It’s been just over six months since “Midnight Rider” director Randall Miller began serving a two-year jail sentence after pleading guilty to charges in the Feb. 20, 2014, death of Sarah Jones in an on-set train accident. But civil litigation in the case is far from over.
Most significant was a recent decision by regional Administrative Law Judge Sharon D. Calhoun to uphold almost $75,000 in workplace safety fines against Film Allman, the production company that Miller and his wife, producer Jody Savin, set up to make the movie, based on the life of musician Gregg Allman.
Calhoun’s decision was a rebuke to what had been a central defense of the filmmakers — that they were under the impression the railroad tracks and trestle were safe to shoot on, because they were told they would be in the clear once two trains went by that day. When they saw two go by, they went out onto the trestle.
Calhoun called that defense a “smokescreen concocted to afford Film Allman plausible deniability,” noting railroad operator CSX Transportation’s denial of permission to shoot there, and testimony that, on average, 35 trains pass on the tracks each day.
She noted that when the production arrived at the Jesup, Ga., location at about 3:30 p.m. that day, none of the supervisors inquired with security guards as to whether two trains had already passed.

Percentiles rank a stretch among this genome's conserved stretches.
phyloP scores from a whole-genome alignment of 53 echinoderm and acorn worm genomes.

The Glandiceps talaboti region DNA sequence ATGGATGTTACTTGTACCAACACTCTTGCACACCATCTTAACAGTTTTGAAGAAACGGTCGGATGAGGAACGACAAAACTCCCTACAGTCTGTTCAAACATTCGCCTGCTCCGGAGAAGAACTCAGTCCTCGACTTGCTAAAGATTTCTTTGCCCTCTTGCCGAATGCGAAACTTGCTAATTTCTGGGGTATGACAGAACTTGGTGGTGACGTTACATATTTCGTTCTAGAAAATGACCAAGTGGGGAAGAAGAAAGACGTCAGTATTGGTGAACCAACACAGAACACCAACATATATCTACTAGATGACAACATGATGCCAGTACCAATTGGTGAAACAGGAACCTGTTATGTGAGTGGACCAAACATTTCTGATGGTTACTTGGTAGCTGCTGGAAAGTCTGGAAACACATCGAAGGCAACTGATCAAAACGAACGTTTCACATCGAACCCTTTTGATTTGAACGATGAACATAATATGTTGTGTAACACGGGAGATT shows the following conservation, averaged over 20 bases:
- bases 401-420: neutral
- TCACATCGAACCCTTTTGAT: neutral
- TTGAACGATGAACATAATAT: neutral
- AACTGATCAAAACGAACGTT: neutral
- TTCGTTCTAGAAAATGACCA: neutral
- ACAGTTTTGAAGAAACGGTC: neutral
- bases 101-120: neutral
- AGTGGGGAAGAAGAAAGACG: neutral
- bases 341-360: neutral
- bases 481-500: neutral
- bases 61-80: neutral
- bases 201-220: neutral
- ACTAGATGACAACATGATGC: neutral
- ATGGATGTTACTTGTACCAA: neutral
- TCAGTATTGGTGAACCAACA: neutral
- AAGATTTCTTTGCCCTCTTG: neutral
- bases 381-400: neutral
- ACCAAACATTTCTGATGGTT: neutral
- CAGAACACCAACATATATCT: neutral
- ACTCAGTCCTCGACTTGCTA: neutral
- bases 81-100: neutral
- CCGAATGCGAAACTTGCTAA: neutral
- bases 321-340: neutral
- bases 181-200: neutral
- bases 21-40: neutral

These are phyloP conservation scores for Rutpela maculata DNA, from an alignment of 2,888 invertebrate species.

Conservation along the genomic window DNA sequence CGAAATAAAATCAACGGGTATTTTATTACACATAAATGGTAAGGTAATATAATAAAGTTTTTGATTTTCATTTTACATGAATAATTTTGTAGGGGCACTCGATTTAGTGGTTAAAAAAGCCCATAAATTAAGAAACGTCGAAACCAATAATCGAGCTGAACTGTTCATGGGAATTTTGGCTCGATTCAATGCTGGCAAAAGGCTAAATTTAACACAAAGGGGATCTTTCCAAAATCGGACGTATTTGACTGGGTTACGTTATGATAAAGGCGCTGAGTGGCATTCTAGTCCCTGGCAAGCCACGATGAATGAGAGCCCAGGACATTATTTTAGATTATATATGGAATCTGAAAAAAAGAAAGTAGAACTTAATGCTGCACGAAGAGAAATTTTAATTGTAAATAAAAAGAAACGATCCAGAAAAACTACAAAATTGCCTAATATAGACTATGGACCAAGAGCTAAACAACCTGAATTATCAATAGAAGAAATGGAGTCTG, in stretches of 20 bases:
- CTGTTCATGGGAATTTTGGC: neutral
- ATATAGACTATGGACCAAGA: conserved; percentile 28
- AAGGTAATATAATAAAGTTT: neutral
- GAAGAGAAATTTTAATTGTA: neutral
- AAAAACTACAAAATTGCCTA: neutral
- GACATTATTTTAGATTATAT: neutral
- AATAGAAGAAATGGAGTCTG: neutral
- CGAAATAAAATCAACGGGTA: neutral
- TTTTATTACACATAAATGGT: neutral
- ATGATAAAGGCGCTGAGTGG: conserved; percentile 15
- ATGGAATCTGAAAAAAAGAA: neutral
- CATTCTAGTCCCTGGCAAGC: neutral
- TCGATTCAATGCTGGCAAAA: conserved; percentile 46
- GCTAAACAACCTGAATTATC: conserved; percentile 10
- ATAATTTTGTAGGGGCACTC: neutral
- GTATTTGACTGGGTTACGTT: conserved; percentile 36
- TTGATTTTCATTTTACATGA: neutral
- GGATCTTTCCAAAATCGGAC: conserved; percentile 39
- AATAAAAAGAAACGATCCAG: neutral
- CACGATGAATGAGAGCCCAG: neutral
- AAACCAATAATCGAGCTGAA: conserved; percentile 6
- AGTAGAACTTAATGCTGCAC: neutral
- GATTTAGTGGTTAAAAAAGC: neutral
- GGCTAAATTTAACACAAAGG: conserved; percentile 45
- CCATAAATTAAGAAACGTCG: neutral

“This would appear to be crucial information for a filming schedule premised on the ‘two trains’ theory,” she wrote.
Jones’ family settled litigation with the producers last year, but a key question is whether the OSHA fines and Calhoun’s conclusions could be introduced in remaining cases. Ron Carlson, a U. of Georgia Law School professor, said the circumstances raise the prospect of a “pre-trial battle over evidentiary admission.”
Some of the major claims outstanding:
Injured crew members: Hairstylist Joyce Gilliard, makeup artist Antonyia Verna and still photographer Izabeau Giannakopoulos each filed lawsuits for the serious injuries they suffered, naming an array of defendants, including the producers and railroad operator CSX. The litigation is still in the pre-trial stage.
Jones family: Jones’ parents still have a major claim against CSX Corp., arguing that the railroad failed to take reasonable safety precautions. CSX denies responsibility.
Gregg Allman: The singer contends that he and his manager were promised indemnification from the production, arguing that they suffered several hundred thousand dollars in damages.
Film Allman: The producers sued their insurer, New York Marine, contending that they exhausted policy limits in a $5 million settlement with Jones’ family even though there were other avenues for coverage. In fact, Film Allman contends that its insurer “sabotaged” the movie and forced it to abandon production, and New York Marine failed to disclose conflicts of interest in its chosen defense counsel, which represented other defendants in the case. The insurer denies conflict of interest and, in its most recent filing, pointed to a policy exclusion for “dishonest or criminal acts.”